New Worlds: Insults

(This post is part of my Patreon-supported New Worlds series.)

Content note: by dint of the subject matter, this post is going to contain a number of offensive words.

You can learn a lot about a society by looking at what they consider to be insulting.

The basic principle is pretty simple: if you want to speak negatively about a person, you ascribe to them qualities you consider to be undesirable. Or — as a corollary — it isn’t so much the qualities as the way they’re spun; the same action might be described as courageous if you approve of it, reckless if you don’t. (I’ve always found it interesting that sangfroid is a good thing to have, but being cold-blooded is bad . . . even though those literally mean the same thing.) So when you’re trying to decide how to insult a character, the question is what the speaker considers to be bad, and how the target’s behavior can be framed in those terms.

There are patterns in how this tends to play out. One is stupidity: even in the current anti-intellectual climate of the United States, we generally agree that being stupid is not good. Because of the blurred line between this and outright mental disability, stupidity has been on the euphemism treadmill for literally centuries, as we bring in a neverending series of new, theoretically neutral terms for disability, which then become all-purpose insults. Fool, dunce, moron, cretin, imbecile, retard — the list goes on and on. “Cretin” is not derived from an ethnic insult for people from Crete, as I once saw a blog post suggest; it’s from the French chrétien, “Christian.” And not because “Christian” was an insult: on the contrary, it was used to distinguish human beings from brute animals, so calling a disabled person a Christian was supposed to remind you of your shared humanity. (Unfortunately, it didn’t work.)

Speaking of brute animals, that’s another common way to insult someone. Many languages use the qualities of animals both as praise and as condemnation, depending on the quality in question. In English, you can insult a woman (or these days, a man) by calling them a bitch, a female dog; in Spanish it’s zorra instead, i.e. a vixen, a female fox. In Japanese, chikushou or “beast” is kind of an all-purpose swear word. Being cold-blooded likens you to a reptile, which is off-putting to our mammalian biases. The Chinese zodiac may promote the admirable qualities of the pig, but in English calling someone by that name is not a compliment — and can anybody confirm or deny that this is especially true among religious groups where pork is considered unclean? I also wonder if animal-based insults are less common in cultures that occupy less dominant and distanced of a position over the natural world. Or maybe they’re more common, because those people, being intimately familiar with animal behavior, know exactly when you’re acting like the worst of them. Seeing which animals get singled out for metaphorical use, whether positive or negative, fills in a whole realm of symbolic thinking for that culture.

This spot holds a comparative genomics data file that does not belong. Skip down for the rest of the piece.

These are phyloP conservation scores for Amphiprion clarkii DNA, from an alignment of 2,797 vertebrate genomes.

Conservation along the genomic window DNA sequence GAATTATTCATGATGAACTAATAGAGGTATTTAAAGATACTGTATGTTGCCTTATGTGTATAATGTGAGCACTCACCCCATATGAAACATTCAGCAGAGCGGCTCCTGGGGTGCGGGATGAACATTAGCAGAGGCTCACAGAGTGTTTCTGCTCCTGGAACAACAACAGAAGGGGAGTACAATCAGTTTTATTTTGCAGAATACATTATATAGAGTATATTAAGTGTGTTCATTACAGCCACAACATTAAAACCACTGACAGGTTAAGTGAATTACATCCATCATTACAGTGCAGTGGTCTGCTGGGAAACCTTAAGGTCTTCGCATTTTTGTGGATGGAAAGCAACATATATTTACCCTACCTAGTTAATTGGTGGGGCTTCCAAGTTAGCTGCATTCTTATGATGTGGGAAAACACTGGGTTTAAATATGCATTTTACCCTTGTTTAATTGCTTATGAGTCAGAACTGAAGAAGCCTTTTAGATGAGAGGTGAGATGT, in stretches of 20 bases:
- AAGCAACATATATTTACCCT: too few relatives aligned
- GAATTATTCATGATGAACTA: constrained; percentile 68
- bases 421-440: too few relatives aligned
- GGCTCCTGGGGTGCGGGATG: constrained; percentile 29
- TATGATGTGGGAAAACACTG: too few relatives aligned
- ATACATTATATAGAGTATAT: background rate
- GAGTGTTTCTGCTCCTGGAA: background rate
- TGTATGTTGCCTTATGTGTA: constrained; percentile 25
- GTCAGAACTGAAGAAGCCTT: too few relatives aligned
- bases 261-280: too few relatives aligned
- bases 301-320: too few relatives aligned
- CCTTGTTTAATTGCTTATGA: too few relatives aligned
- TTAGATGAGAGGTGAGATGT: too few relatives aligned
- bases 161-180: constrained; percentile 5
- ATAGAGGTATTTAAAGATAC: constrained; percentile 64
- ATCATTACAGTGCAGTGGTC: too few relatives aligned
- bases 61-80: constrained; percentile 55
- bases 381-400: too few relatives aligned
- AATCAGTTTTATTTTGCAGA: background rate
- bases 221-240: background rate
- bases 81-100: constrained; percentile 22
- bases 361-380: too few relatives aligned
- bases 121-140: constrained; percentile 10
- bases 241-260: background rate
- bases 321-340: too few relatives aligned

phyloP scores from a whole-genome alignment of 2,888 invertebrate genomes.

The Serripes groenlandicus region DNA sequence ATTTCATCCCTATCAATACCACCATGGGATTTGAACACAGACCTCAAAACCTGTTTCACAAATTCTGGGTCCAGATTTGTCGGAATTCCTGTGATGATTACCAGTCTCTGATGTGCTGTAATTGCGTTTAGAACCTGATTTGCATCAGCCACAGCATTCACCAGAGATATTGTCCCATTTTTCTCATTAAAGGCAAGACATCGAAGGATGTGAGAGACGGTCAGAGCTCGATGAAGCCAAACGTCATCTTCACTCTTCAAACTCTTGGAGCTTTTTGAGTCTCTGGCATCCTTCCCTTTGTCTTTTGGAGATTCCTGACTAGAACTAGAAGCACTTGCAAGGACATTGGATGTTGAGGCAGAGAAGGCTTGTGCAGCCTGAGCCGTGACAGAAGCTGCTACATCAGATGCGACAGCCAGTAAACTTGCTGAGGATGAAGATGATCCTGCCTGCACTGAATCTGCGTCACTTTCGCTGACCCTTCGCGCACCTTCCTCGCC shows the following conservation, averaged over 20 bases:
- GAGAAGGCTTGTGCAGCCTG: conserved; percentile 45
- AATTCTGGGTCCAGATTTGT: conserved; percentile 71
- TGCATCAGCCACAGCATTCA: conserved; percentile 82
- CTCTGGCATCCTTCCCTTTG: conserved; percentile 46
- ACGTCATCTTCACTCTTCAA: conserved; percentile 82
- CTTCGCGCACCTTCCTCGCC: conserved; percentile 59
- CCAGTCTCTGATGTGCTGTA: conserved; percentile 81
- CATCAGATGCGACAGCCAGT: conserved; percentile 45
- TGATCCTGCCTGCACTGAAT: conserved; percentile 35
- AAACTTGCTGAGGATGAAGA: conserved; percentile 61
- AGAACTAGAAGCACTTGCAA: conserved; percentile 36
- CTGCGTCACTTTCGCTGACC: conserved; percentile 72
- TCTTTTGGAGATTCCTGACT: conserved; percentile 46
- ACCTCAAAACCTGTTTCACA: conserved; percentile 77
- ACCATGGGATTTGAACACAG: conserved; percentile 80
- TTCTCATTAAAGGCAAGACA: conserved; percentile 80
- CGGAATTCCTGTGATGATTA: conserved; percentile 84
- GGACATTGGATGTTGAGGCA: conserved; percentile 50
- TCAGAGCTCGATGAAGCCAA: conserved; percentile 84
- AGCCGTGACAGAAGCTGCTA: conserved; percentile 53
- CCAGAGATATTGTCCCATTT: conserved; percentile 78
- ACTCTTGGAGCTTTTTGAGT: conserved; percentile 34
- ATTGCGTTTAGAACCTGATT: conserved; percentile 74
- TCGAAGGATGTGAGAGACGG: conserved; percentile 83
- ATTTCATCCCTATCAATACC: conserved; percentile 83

Going back to “bitch,” gender is an unfortunately common source of derogatory terms. When women are considered to be inferior, one of the worst things you can do to a man is to compare him to a woman. Conversely, a woman who acts too much like a man will find herself insulted on those grounds instead. “Bitch” is notably versatile in this regard: when applied to a female target, it usually means she’s being too strident, aggressive, etc, i.e. the negative version of what in a man would be considered confident and assertive behavior. But when applied to a male target, it usually implies weakness, lack of spine, and other supposedly womanish qualities. If you’re trying to depict a society without strict gender roles and their associated chauvinism, therefore, it helps to scrutinize your language for these kinds of gender-skewed idioms and scrub them out.

This rapidly slides into matters of the body, as sex-specific characteristics become synecdoche for the whole. A man you don’t like might be a dick or a prick, even though we have other aspects of our culture that valorize the male body. The female equivalents tend to carry more negative weight: pussy, cunt, etc. On the other hand, that latter word has a degree of general usage in British slang that’s unthinkable in the U.S., while the former has recently been repurposed in American politics via the “pussy hat” phenomenon and “Pussy Grabs Back.” Nobody’s yet stood up for the word “asshole,” though (despite the fact that, as the saying goes, assholes are like opinions: everybody has one. Or rather, the other way around). Until we start having conversations with sentient dung beetles, I’m pretty sure that everything associated with defecation is going to remain conceptually unclean and therefore fair game for insulting use.

Sexual behavior is a whole field of its own where this is concerned. Here gender comes right back in: a man who sleeps around might be a stud (good), but a woman who does the same is often a slut (bad). Harlot, whore, skank — again, the list goes on and on. Men more often get hit from the angle of homosexuality, which has seen a whole lot of reclamation effort in recent years, where U.S. parlance is concerned. Gay, fag/faggot, queer, fairy, and other such terms have been embraced by the LGBTQ movement, though others have fallen almost completely out of use (e.g. molly or nancy) and some are still right out (tranny for a trans person). And then there’s the product of certain kinds of sexual behavior: calling someone a bastard no longer carries the connotation of illegitimate birth, but that was its origin, and as such it used to be grounds for a duel.